Field trial near Broomhill, Manitoba
In Europe the same thing applies. To the surprise of many folks in North America, there is actually a large and dynamic field trial scene in Europe that stretches across most of continent. From the south of Spain to the north of France, to Italy, Poland, Croatia, Greece and Scandinavia, trials are run almost year round in one region or another on wild and released game (actually planting birds is illegal in most places). Euro trial sizes range from less than a dozen dogs run on single day to literally hundreds of dogs run over a week or more. And, like our system here, the combination of extreme competition entered into by capable dog men running highly focussed breeding programs fuels the production of very good dogs that are perfectly matched to the game, terrain, culture and market they are intended for.

Brittany running in a field trial in the north of France

Unfortunately, on both sides of the ocean, it is hard not to see a slow decline in all aspects of the outdoor sporting scene. Every year I attend trials here, or there, I notice that the judges, handlers and gallery have a few more grey hairs (as do I) and I also notice in most years there are not quite as many trials scheduled as in years past.

So I guess if I could sum it all up, I would say that when you compare the sporting culture of North America and Europe, the differences are what you notice first. It's like watching American football and Rugby. Its hard not to see how different they appear. But when you look a little closer you realize that the similarities far outweigh the differences. Both are extreme athletic pursuits that separate the men from the boys real quick. And if you look close enough, you see that Football and Rugby, North American sporting culture and European sporting culture are basically a question of 'same church, different pew'. Both demand and produce excellence. Both honour, respect and reflect the traditions and cultures in which they thrive and both, to me at least, are absolutely fascinating to study.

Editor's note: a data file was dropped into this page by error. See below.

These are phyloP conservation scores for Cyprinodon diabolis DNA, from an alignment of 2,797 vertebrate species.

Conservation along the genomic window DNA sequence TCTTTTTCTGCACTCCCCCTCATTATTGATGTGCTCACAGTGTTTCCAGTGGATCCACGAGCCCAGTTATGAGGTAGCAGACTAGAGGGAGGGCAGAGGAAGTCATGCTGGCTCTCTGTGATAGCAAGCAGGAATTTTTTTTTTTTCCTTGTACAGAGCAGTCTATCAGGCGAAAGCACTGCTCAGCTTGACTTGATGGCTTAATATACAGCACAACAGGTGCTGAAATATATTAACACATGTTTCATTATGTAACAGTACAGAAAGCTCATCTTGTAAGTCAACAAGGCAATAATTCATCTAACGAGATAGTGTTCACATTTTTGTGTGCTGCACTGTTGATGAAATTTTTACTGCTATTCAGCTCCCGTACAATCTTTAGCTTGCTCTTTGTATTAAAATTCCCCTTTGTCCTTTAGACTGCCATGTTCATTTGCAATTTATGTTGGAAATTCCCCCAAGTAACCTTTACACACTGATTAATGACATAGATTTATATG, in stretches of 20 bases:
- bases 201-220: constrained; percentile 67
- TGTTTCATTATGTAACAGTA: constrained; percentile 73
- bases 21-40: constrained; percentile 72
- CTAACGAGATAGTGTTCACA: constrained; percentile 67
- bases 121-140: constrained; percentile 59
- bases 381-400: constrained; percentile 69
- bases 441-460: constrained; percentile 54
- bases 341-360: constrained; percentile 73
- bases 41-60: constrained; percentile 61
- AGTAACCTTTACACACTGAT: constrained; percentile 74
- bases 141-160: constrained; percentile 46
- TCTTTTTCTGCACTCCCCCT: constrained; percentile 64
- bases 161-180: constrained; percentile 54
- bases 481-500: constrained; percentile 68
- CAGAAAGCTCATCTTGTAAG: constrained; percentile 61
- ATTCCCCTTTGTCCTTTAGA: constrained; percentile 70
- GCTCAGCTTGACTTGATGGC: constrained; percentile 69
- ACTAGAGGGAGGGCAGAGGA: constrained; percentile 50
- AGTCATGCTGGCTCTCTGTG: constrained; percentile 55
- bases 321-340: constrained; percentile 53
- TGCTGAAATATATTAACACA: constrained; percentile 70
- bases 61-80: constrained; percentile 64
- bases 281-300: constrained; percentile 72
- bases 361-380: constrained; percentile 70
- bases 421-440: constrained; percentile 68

American and European hunting cultures:
the similarities far outweigh the differences.
Bottom line: Millions of men and women on both sides of the ocean enjoy outdoor sport. The most dedicated among them devote their lives to their sport, and the rest of us benefit from the hard work and dedication they provide. America has no shortage of such people. We've produced some of the most dedicated, talented and skillful breeders, handlers and judges in the world and their hard work allows sportsmen and women in North America and beyond to enjoy days afield with some of the finest sporting dogs in the world.

But no part of the world has a monopoly on hard work or dedication or talent or skill. So no matter where you find dedicated, talented and skillful breeders, handlers and judges you will probably find sportsmen and women enjoying days afield with some of the finest sporting dogs in the world, dogs that are perfectly matched to the game, terrain, culture and market they are intended for.

One of my favourite images from my Prairie Dogs photo essay.
Enjoy my blog posts? Check out my book Pointing Dogs, Volume One: The Continentals